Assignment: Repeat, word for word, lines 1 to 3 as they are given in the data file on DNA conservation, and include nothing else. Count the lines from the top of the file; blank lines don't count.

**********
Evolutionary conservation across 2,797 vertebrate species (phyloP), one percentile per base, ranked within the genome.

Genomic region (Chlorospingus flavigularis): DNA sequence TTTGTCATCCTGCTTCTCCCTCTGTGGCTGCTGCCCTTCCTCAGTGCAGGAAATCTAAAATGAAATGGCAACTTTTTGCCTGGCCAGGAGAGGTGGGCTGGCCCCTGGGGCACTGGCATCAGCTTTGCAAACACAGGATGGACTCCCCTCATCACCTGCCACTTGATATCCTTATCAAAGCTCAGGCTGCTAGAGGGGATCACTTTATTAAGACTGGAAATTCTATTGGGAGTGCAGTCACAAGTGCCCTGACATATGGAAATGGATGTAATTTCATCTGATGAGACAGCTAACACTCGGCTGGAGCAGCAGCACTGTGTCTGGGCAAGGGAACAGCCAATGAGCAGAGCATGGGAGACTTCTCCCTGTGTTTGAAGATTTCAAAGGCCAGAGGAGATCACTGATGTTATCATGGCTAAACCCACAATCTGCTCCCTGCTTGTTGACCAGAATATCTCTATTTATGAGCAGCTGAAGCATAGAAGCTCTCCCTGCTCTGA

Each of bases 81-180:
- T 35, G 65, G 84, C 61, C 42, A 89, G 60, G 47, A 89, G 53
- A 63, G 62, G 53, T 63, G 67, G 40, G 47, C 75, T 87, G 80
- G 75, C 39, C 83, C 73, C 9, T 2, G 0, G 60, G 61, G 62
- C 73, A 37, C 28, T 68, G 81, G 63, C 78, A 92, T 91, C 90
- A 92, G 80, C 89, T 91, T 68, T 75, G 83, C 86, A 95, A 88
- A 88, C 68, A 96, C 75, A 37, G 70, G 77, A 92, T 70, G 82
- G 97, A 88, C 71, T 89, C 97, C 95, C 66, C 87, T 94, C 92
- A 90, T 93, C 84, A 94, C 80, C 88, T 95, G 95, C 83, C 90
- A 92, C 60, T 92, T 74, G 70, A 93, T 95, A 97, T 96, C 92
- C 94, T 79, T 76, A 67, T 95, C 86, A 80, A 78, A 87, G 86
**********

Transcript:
Evolutionary conservation across 2,797 vertebrate species (phyloP), one percentile per base, ranked within the genome.

Genomic region (Chlorospingus flavigularis): DNA sequence TTTGTCATCCTGCTTCTCCCTCTGTGGCTGCTGCCCTTCCTCAGTGCAGGAAATCTAAAATGAAATGGCAACTTTTTGCCTGGCCAGGAGAGGTGGGCTGGCCCCTGGGGCACTGGCATCAGCTTTGCAAACACAGGATGGACTCCCCTCATCACCTGCCACTTGATATCCTTATCAAAGCTCAGGCTGCTAGAGGGGATCACTTTATTAAGACTGGAAATTCTATTGGGAGTGCAGTCACAAGTGCCCTGACATATGGAAATGGATGTAATTTCATCTGATGAGACAGCTAACACTCGGCTGGAGCAGCAGCACTGTGTCTGGGCAAGGGAACAGCCAATGAGCAGAGCATGGGAGACTTCTCCCTGTGTTTGAAGATTTCAAAGGCCAGAGGAGATCACTGATGTTATCATGGCTAAACCCACAATCTGCTCCCTGCTTGTTGACCAGAATATCTCTATTTATGAGCAGCTGAAGCATAGAAGCTCTCCCTGCTCTGA

Each of bases 81-180: